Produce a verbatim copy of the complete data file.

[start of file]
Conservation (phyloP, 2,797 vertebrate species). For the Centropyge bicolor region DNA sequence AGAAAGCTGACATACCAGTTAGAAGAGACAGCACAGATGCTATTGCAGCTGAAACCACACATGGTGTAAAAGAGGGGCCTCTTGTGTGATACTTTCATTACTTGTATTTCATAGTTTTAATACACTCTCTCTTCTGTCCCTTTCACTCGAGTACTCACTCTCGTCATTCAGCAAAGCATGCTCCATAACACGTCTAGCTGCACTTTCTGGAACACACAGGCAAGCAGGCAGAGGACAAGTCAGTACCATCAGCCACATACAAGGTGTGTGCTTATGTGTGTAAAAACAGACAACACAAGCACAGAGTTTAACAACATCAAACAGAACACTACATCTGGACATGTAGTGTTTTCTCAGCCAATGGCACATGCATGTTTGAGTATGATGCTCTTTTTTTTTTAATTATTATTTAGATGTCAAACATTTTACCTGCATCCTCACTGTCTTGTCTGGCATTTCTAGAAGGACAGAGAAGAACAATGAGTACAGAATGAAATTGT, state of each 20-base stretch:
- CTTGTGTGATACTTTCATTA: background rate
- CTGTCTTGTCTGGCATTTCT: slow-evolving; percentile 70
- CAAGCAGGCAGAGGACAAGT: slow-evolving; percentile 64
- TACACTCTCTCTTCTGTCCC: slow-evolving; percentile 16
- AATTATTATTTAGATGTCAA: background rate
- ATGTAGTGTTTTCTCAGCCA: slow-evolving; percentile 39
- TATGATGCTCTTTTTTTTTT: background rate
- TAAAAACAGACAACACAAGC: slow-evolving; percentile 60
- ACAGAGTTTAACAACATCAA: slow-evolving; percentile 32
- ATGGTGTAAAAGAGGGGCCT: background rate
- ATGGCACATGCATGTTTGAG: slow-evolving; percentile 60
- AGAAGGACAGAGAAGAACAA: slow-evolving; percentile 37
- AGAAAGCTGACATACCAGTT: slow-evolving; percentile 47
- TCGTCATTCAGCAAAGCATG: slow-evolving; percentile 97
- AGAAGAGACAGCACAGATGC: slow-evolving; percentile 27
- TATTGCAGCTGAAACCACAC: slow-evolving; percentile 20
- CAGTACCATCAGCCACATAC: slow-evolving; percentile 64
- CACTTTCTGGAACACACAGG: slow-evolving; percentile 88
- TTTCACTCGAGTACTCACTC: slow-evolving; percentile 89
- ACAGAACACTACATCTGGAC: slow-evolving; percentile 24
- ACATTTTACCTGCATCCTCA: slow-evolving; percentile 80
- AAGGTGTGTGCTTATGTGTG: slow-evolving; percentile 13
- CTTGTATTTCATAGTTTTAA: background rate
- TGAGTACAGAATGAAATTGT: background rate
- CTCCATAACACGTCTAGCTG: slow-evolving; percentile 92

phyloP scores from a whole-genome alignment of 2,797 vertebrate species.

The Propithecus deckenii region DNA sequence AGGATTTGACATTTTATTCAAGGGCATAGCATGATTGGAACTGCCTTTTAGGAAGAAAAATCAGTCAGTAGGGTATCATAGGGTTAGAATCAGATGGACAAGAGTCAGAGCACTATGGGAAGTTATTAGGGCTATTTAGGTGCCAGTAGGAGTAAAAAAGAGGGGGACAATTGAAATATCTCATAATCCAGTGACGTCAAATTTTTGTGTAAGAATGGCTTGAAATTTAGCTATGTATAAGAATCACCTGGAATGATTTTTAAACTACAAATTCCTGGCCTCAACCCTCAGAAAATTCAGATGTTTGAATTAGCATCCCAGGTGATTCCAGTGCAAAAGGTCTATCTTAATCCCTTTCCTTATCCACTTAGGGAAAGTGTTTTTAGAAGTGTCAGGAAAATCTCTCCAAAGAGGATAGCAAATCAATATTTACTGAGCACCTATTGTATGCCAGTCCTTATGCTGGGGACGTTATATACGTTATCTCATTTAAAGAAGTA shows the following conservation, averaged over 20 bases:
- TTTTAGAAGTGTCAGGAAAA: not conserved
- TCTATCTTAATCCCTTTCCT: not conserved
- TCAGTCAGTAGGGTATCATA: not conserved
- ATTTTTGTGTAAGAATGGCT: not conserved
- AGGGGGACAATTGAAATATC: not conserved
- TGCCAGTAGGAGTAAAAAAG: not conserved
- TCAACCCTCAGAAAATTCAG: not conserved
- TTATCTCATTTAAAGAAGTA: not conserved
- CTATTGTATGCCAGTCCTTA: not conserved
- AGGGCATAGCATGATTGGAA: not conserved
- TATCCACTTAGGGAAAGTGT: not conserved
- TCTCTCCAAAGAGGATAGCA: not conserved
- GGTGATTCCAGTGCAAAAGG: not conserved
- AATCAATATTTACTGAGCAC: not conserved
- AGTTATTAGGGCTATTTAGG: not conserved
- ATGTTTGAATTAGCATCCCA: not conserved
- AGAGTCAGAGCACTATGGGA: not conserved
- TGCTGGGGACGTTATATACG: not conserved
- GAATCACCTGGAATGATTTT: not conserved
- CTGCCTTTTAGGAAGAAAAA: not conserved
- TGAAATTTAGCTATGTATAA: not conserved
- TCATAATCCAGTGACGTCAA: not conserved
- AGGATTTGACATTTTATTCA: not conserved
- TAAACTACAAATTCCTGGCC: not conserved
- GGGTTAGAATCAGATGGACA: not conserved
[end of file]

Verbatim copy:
Conservation (phyloP, 2,797 vertebrate species). For the Centropyge bicolor region DNA sequence AGAAAGCTGACATACCAGTTAGAAGAGACAGCACAGATGCTATTGCAGCTGAAACCACACATGGTGTAAAAGAGGGGCCTCTTGTGTGATACTTTCATTACTTGTATTTCATAGTTTTAATACACTCTCTCTTCTGTCCCTTTCACTCGAGTACTCACTCTCGTCATTCAGCAAAGCATGCTCCATAACACGTCTAGCTGCACTTTCTGGAACACACAGGCAAGCAGGCAGAGGACAAGTCAGTACCATCAGCCACATACAAGGTGTGTGCTTATGTGTGTAAAAACAGACAACACAAGCACAGAGTTTAACAACATCAAACAGAACACTACATCTGGACATGTAGTGTTTTCTCAGCCAATGGCACATGCATGTTTGAGTATGATGCTCTTTTTTTTTTAATTATTATTTAGATGTCAAACATTTTACCTGCATCCTCACTGTCTTGTCTGGCATTTCTAGAAGGACAGAGAAGAACAATGAGTACAGAATGAAATTGT, state of each 20-base stretch:
- CTTGTGTGATACTTTCATTA: background rate
- CTGTCTTGTCTGGCATTTCT: slow-evolving; percentile 70
- CAAGCAGGCAGAGGACAAGT: slow-evolving; percentile 64
- TACACTCTCTCTTCTGTCCC: slow-evolving; percentile 16
- AATTATTATTTAGATGTCAA: background rate
- ATGTAGTGTTTTCTCAGCCA: slow-evolving; percentile 39
- TATGATGCTCTTTTTTTTTT: background rate
- TAAAAACAGACAACACAAGC: slow-evolving; percentile 60
- ACAGAGTTTAACAACATCAA: slow-evolving; percentile 32
- ATGGTGTAAAAGAGGGGCCT: background rate
- ATGGCACATGCATGTTTGAG: slow-evolving; percentile 60
- AGAAGGACAGAGAAGAACAA: slow-evolving; percentile 37
- AGAAAGCTGACATACCAGTT: slow-evolving; percentile 47
- TCGTCATTCAGCAAAGCATG: slow-evolving; percentile 97
- AGAAGAGACAGCACAGATGC: slow-evolving; percentile 27
- TATTGCAGCTGAAACCACAC: slow-evolving; percentile 20
- CAGTACCATCAGCCACATAC: slow-evolving; percentile 64
- CACTTTCTGGAACACACAGG: slow-evolving; percentile 88
- TTTCACTCGAGTACTCACTC: slow-evolving; percentile 89
- ACAGAACACTACATCTGGAC: slow-evolving; percentile 24
- ACATTTTACCTGCATCCTCA: slow-evolving; percentile 80
- AAGGTGTGTGCTTATGTGTG: slow-evolving; percentile 13
- CTTGTATTTCATAGTTTTAA: background rate
- TGAGTACAGAATGAAATTGT: background rate
- CTCCATAACACGTCTAGCTG: slow-evolving; percentile 92

phyloP scores from a whole-genome alignment of 2,797 vertebrate species.

The Propithecus deckenii region DNA sequence AGGATTTGACATTTTATTCAAGGGCATAGCATGATTGGAACTGCCTTTTAGGAAGAAAAATCAGTCAGTAGGGTATCATAGGGTTAGAATCAGATGGACAAGAGTCAGAGCACTATGGGAAGTTATTAGGGCTATTTAGGTGCCAGTAGGAGTAAAAAAGAGGGGGACAATTGAAATATCTCATAATCCAGTGACGTCAAATTTTTGTGTAAGAATGGCTTGAAATTTAGCTATGTATAAGAATCACCTGGAATGATTTTTAAACTACAAATTCCTGGCCTCAACCCTCAGAAAATTCAGATGTTTGAATTAGCATCCCAGGTGATTCCAGTGCAAAAGGTCTATCTTAATCCCTTTCCTTATCCACTTAGGGAAAGTGTTTTTAGAAGTGTCAGGAAAATCTCTCCAAAGAGGATAGCAAATCAATATTTACTGAGCACCTATTGTATGCCAGTCCTTATGCTGGGGACGTTATATACGTTATCTCATTTAAAGAAGTA shows the following conservation, averaged over 20 bases:
- TTTTAGAAGTGTCAGGAAAA: not conserved
- TCTATCTTAATCCCTTTCCT: not conserved
- TCAGTCAGTAGGGTATCATA: not conserved
- ATTTTTGTGTAAGAATGGCT: not conserved
- AGGGGGACAATTGAAATATC: not conserved
- TGCCAGTAGGAGTAAAAAAG: not conserved
- TCAACCCTCAGAAAATTCAG: not conserved
- TTATCTCATTTAAAGAAGTA: not conserved
- CTATTGTATGCCAGTCCTTA: not conserved
- AGGGCATAGCATGATTGGAA: not conserved
- TATCCACTTAGGGAAAGTGT: not conserved
- TCTCTCCAAAGAGGATAGCA: not conserved
- GGTGATTCCAGTGCAAAAGG: not conserved
- AATCAATATTTACTGAGCAC: not conserved
- AGTTATTAGGGCTATTTAGG: not conserved
- ATGTTTGAATTAGCATCCCA: not conserved
- AGAGTCAGAGCACTATGGGA: not conserved
- TGCTGGGGACGTTATATACG: not conserved
- GAATCACCTGGAATGATTTT: not conserved
- CTGCCTTTTAGGAAGAAAAA: not conserved
- TGAAATTTAGCTATGTATAA: not conserved
- TCATAATCCAGTGACGTCAA: not conserved
- AGGATTTGACATTTTATTCA: not conserved
- TAAACTACAAATTCCTGGCC: not conserved
- GGGTTAGAATCAGATGGACA: not conserved